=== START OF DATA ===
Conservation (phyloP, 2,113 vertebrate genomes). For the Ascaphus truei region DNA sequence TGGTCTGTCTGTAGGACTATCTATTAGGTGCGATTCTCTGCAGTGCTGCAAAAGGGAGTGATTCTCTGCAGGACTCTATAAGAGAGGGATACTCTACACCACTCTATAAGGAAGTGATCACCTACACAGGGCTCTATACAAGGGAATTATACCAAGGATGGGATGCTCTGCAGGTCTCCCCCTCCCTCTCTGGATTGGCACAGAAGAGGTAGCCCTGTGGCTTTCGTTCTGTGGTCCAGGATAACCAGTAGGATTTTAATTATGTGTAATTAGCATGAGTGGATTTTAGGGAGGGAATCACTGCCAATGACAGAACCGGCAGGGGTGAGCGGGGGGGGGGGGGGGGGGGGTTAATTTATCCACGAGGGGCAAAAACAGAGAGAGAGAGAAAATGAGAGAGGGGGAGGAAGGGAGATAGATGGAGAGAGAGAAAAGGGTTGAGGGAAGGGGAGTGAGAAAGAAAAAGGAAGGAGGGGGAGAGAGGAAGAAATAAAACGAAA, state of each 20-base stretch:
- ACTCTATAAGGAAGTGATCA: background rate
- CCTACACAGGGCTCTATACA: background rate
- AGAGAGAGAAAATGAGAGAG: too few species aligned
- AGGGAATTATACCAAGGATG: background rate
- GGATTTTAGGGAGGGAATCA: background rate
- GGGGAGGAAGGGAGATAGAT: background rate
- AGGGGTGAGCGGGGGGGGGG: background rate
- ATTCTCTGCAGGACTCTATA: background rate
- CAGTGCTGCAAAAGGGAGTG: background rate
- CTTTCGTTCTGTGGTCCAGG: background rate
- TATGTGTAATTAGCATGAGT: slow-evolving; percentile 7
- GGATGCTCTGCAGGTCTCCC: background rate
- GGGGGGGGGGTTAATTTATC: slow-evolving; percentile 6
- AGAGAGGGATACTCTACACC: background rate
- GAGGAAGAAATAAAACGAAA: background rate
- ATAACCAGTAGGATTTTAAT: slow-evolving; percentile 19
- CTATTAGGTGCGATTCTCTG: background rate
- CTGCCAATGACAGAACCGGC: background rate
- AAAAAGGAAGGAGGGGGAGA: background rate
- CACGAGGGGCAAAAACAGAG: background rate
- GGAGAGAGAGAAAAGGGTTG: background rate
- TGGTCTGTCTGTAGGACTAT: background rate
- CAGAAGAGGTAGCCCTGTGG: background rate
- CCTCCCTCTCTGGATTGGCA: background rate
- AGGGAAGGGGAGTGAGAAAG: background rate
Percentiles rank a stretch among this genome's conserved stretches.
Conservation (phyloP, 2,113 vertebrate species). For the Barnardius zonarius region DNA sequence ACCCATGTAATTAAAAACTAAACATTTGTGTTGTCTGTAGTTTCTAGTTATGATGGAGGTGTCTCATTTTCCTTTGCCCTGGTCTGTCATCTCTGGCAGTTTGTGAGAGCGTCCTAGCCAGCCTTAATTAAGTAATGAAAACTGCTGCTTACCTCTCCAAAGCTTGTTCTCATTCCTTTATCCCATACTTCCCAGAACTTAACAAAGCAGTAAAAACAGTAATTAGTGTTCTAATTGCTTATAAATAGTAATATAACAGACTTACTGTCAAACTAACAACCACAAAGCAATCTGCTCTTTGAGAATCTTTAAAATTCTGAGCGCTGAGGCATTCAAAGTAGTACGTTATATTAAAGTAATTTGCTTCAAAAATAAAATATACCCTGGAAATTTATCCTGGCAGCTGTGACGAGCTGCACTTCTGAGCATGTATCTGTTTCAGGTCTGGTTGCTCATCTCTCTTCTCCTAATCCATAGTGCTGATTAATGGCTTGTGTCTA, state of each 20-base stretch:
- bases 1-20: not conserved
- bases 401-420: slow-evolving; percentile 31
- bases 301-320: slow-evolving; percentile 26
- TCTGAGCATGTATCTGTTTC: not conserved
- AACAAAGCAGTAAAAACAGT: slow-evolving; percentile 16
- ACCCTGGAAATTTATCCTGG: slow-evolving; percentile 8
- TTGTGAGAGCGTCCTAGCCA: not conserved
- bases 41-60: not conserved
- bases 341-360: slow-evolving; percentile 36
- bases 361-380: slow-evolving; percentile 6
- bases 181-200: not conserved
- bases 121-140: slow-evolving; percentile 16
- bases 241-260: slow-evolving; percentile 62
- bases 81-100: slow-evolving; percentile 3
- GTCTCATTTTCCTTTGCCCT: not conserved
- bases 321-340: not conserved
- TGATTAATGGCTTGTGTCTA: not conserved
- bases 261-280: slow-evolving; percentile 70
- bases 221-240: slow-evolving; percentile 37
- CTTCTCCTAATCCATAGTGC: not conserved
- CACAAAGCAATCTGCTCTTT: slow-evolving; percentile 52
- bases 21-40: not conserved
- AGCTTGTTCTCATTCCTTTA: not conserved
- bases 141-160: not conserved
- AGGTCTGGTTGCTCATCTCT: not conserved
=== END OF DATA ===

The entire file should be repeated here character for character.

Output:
Conservation (phyloP, 2,113 vertebrate genomes). For the Ascaphus truei region DNA sequence TGGTCTGTCTGTAGGACTATCTATTAGGTGCGATTCTCTGCAGTGCTGCAAAAGGGAGTGATTCTCTGCAGGACTCTATAAGAGAGGGATACTCTACACCACTCTATAAGGAAGTGATCACCTACACAGGGCTCTATACAAGGGAATTATACCAAGGATGGGATGCTCTGCAGGTCTCCCCCTCCCTCTCTGGATTGGCACAGAAGAGGTAGCCCTGTGGCTTTCGTTCTGTGGTCCAGGATAACCAGTAGGATTTTAATTATGTGTAATTAGCATGAGTGGATTTTAGGGAGGGAATCACTGCCAATGACAGAACCGGCAGGGGTGAGCGGGGGGGGGGGGGGGGGGGGTTAATTTATCCACGAGGGGCAAAAACAGAGAGAGAGAGAAAATGAGAGAGGGGGAGGAAGGGAGATAGATGGAGAGAGAGAAAAGGGTTGAGGGAAGGGGAGTGAGAAAGAAAAAGGAAGGAGGGGGAGAGAGGAAGAAATAAAACGAAA, state of each 20-base stretch:
- ACTCTATAAGGAAGTGATCA: background rate
- CCTACACAGGGCTCTATACA: background rate
- AGAGAGAGAAAATGAGAGAG: too few species aligned
- AGGGAATTATACCAAGGATG: background rate
- GGATTTTAGGGAGGGAATCA: background rate
- GGGGAGGAAGGGAGATAGAT: background rate
- AGGGGTGAGCGGGGGGGGGG: background rate
- ATTCTCTGCAGGACTCTATA: background rate
- CAGTGCTGCAAAAGGGAGTG: background rate
- CTTTCGTTCTGTGGTCCAGG: background rate
- TATGTGTAATTAGCATGAGT: slow-evolving; percentile 7
- GGATGCTCTGCAGGTCTCCC: background rate
- GGGGGGGGGGTTAATTTATC: slow-evolving; percentile 6
- AGAGAGGGATACTCTACACC: background rate
- GAGGAAGAAATAAAACGAAA: background rate
- ATAACCAGTAGGATTTTAAT: slow-evolving; percentile 19
- CTATTAGGTGCGATTCTCTG: background rate
- CTGCCAATGACAGAACCGGC: background rate
- AAAAAGGAAGGAGGGGGAGA: background rate
- CACGAGGGGCAAAAACAGAG: background rate
- GGAGAGAGAGAAAAGGGTTG: background rate
- TGGTCTGTCTGTAGGACTAT: background rate
- CAGAAGAGGTAGCCCTGTGG: background rate
- CCTCCCTCTCTGGATTGGCA: background rate
- AGGGAAGGGGAGTGAGAAAG: background rate
Percentiles rank a stretch among this genome's conserved stretches.
Conservation (phyloP, 2,113 vertebrate species). For the Barnardius zonarius region DNA sequence ACCCATGTAATTAAAAACTAAACATTTGTGTTGTCTGTAGTTTCTAGTTATGATGGAGGTGTCTCATTTTCCTTTGCCCTGGTCTGTCATCTCTGGCAGTTTGTGAGAGCGTCCTAGCCAGCCTTAATTAAGTAATGAAAACTGCTGCTTACCTCTCCAAAGCTTGTTCTCATTCCTTTATCCCATACTTCCCAGAACTTAACAAAGCAGTAAAAACAGTAATTAGTGTTCTAATTGCTTATAAATAGTAATATAACAGACTTACTGTCAAACTAACAACCACAAAGCAATCTGCTCTTTGAGAATCTTTAAAATTCTGAGCGCTGAGGCATTCAAAGTAGTACGTTATATTAAAGTAATTTGCTTCAAAAATAAAATATACCCTGGAAATTTATCCTGGCAGCTGTGACGAGCTGCACTTCTGAGCATGTATCTGTTTCAGGTCTGGTTGCTCATCTCTCTTCTCCTAATCCATAGTGCTGATTAATGGCTTGTGTCTA, state of each 20-base stretch:
- bases 1-20: not conserved
- bases 401-420: slow-evolving; percentile 31
- bases 301-320: slow-evolving; percentile 26
- TCTGAGCATGTATCTGTTTC: not conserved
- AACAAAGCAGTAAAAACAGT: slow-evolving; percentile 16
- ACCCTGGAAATTTATCCTGG: slow-evolving; percentile 8
- TTGTGAGAGCGTCCTAGCCA: not conserved
- bases 41-60: not conserved
- bases 341-360: slow-evolving; percentile 36
- bases 361-380: slow-evolving; percentile 6
- bases 181-200: not conserved
- bases 121-140: slow-evolving; percentile 16
- bases 241-260: slow-evolving; percentile 62
- bases 81-100: slow-evolving; percentile 3
- GTCTCATTTTCCTTTGCCCT: not conserved
- bases 321-340: not conserved
- TGATTAATGGCTTGTGTCTA: not conserved
- bases 261-280: slow-evolving; percentile 70
- bases 221-240: slow-evolving; percentile 37
- CTTCTCCTAATCCATAGTGC: not conserved
- CACAAAGCAATCTGCTCTTT: slow-evolving; percentile 52
- bases 21-40: not conserved
- AGCTTGTTCTCATTCCTTTA: not conserved
- bases 141-160: not conserved
- AGGTCTGGTTGCTCATCTCT: not conserved